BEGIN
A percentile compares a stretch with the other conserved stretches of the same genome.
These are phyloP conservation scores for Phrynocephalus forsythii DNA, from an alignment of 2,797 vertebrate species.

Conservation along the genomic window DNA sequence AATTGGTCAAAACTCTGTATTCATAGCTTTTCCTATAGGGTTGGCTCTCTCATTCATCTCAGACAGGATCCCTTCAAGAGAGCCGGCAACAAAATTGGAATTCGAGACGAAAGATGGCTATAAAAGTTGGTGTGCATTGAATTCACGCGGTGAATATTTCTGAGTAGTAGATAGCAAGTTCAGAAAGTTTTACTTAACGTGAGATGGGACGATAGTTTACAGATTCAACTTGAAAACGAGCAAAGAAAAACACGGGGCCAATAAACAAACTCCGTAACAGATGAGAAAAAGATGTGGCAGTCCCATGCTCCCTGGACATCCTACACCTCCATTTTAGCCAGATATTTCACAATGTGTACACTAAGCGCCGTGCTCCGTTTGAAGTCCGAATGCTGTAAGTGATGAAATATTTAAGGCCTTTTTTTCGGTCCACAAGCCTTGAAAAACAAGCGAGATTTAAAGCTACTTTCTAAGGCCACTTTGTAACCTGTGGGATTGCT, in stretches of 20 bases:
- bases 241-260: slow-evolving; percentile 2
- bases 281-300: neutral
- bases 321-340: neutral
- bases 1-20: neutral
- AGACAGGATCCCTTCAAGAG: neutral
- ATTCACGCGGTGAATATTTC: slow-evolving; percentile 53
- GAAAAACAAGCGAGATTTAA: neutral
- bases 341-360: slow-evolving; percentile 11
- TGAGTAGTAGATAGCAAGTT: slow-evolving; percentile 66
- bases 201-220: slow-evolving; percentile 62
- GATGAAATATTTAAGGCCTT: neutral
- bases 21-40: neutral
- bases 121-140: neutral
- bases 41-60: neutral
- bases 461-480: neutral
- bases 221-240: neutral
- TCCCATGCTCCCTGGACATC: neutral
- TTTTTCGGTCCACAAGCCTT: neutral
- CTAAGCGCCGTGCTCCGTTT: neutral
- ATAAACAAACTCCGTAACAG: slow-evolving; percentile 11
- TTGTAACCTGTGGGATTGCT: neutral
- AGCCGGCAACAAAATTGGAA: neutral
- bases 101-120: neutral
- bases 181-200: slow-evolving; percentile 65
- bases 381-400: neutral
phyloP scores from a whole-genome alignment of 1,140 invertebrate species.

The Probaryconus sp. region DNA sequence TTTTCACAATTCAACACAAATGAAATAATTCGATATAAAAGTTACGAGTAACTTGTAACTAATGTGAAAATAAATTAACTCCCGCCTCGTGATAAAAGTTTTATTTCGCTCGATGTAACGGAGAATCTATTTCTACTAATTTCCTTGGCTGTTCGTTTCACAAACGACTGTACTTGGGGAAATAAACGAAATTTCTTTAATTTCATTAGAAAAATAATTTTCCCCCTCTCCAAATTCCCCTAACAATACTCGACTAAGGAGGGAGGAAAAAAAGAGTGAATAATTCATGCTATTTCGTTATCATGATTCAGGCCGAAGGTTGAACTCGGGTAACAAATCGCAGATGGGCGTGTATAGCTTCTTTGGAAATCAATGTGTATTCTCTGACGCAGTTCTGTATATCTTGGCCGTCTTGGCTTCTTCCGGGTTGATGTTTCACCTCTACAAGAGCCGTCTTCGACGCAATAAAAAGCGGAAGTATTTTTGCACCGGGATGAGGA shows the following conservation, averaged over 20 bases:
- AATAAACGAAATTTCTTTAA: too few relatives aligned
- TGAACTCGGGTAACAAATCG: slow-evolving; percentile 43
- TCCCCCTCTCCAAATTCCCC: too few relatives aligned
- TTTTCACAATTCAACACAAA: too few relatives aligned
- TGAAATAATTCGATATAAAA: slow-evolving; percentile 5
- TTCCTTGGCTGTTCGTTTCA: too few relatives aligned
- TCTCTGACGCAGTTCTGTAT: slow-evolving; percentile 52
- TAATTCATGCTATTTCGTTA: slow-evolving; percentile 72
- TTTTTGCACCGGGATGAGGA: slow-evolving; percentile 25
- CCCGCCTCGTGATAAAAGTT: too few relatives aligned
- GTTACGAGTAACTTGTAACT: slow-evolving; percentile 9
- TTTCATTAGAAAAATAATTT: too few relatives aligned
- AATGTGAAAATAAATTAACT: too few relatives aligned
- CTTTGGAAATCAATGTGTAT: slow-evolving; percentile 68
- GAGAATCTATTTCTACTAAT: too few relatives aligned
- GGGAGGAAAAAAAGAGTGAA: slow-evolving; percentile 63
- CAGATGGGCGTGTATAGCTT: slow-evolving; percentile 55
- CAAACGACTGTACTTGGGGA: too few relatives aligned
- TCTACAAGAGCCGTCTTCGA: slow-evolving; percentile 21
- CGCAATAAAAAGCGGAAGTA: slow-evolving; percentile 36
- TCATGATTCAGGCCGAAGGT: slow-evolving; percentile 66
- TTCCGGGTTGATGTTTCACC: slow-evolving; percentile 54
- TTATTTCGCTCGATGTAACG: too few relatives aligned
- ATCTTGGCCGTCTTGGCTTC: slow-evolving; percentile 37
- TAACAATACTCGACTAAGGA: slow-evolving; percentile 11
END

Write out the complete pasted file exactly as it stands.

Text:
A percentile compares a stretch with the other conserved stretches of the same genome.
These are phyloP conservation scores for Phrynocephalus forsythii DNA, from an alignment of 2,797 vertebrate species.

Conservation along the genomic window DNA sequence AATTGGTCAAAACTCTGTATTCATAGCTTTTCCTATAGGGTTGGCTCTCTCATTCATCTCAGACAGGATCCCTTCAAGAGAGCCGGCAACAAAATTGGAATTCGAGACGAAAGATGGCTATAAAAGTTGGTGTGCATTGAATTCACGCGGTGAATATTTCTGAGTAGTAGATAGCAAGTTCAGAAAGTTTTACTTAACGTGAGATGGGACGATAGTTTACAGATTCAACTTGAAAACGAGCAAAGAAAAACACGGGGCCAATAAACAAACTCCGTAACAGATGAGAAAAAGATGTGGCAGTCCCATGCTCCCTGGACATCCTACACCTCCATTTTAGCCAGATATTTCACAATGTGTACACTAAGCGCCGTGCTCCGTTTGAAGTCCGAATGCTGTAAGTGATGAAATATTTAAGGCCTTTTTTTCGGTCCACAAGCCTTGAAAAACAAGCGAGATTTAAAGCTACTTTCTAAGGCCACTTTGTAACCTGTGGGATTGCT, in stretches of 20 bases:
- bases 241-260: slow-evolving; percentile 2
- bases 281-300: neutral
- bases 321-340: neutral
- bases 1-20: neutral
- AGACAGGATCCCTTCAAGAG: neutral
- ATTCACGCGGTGAATATTTC: slow-evolving; percentile 53
- GAAAAACAAGCGAGATTTAA: neutral
- bases 341-360: slow-evolving; percentile 11
- TGAGTAGTAGATAGCAAGTT: slow-evolving; percentile 66
- bases 201-220: slow-evolving; percentile 62
- GATGAAATATTTAAGGCCTT: neutral
- bases 21-40: neutral
- bases 121-140: neutral
- bases 41-60: neutral
- bases 461-480: neutral
- bases 221-240: neutral
- TCCCATGCTCCCTGGACATC: neutral
- TTTTTCGGTCCACAAGCCTT: neutral
- CTAAGCGCCGTGCTCCGTTT: neutral
- ATAAACAAACTCCGTAACAG: slow-evolving; percentile 11
- TTGTAACCTGTGGGATTGCT: neutral
- AGCCGGCAACAAAATTGGAA: neutral
- bases 101-120: neutral
- bases 181-200: slow-evolving; percentile 65
- bases 381-400: neutral
phyloP scores from a whole-genome alignment of 1,140 invertebrate species.

The Probaryconus sp. region DNA sequence TTTTCACAATTCAACACAAATGAAATAATTCGATATAAAAGTTACGAGTAACTTGTAACTAATGTGAAAATAAATTAACTCCCGCCTCGTGATAAAAGTTTTATTTCGCTCGATGTAACGGAGAATCTATTTCTACTAATTTCCTTGGCTGTTCGTTTCACAAACGACTGTACTTGGGGAAATAAACGAAATTTCTTTAATTTCATTAGAAAAATAATTTTCCCCCTCTCCAAATTCCCCTAACAATACTCGACTAAGGAGGGAGGAAAAAAAGAGTGAATAATTCATGCTATTTCGTTATCATGATTCAGGCCGAAGGTTGAACTCGGGTAACAAATCGCAGATGGGCGTGTATAGCTTCTTTGGAAATCAATGTGTATTCTCTGACGCAGTTCTGTATATCTTGGCCGTCTTGGCTTCTTCCGGGTTGATGTTTCACCTCTACAAGAGCCGTCTTCGACGCAATAAAAAGCGGAAGTATTTTTGCACCGGGATGAGGA shows the following conservation, averaged over 20 bases:
- AATAAACGAAATTTCTTTAA: too few relatives aligned
- TGAACTCGGGTAACAAATCG: slow-evolving; percentile 43
- TCCCCCTCTCCAAATTCCCC: too few relatives aligned
- TTTTCACAATTCAACACAAA: too few relatives aligned
- TGAAATAATTCGATATAAAA: slow-evolving; percentile 5
- TTCCTTGGCTGTTCGTTTCA: too few relatives aligned
- TCTCTGACGCAGTTCTGTAT: slow-evolving; percentile 52
- TAATTCATGCTATTTCGTTA: slow-evolving; percentile 72
- TTTTTGCACCGGGATGAGGA: slow-evolving; percentile 25
- CCCGCCTCGTGATAAAAGTT: too few relatives aligned
- GTTACGAGTAACTTGTAACT: slow-evolving; percentile 9
- TTTCATTAGAAAAATAATTT: too few relatives aligned
- AATGTGAAAATAAATTAACT: too few relatives aligned
- CTTTGGAAATCAATGTGTAT: slow-evolving; percentile 68
- GAGAATCTATTTCTACTAAT: too few relatives aligned
- GGGAGGAAAAAAAGAGTGAA: slow-evolving; percentile 63
- CAGATGGGCGTGTATAGCTT: slow-evolving; percentile 55
- CAAACGACTGTACTTGGGGA: too few relatives aligned
- TCTACAAGAGCCGTCTTCGA: slow-evolving; percentile 21
- CGCAATAAAAAGCGGAAGTA: slow-evolving; percentile 36
- TCATGATTCAGGCCGAAGGT: slow-evolving; percentile 66
- TTCCGGGTTGATGTTTCACC: slow-evolving; percentile 54
- TTATTTCGCTCGATGTAACG: too few relatives aligned
- ATCTTGGCCGTCTTGGCTTC: slow-evolving; percentile 37
- TAACAATACTCGACTAAGGA: slow-evolving; percentile 11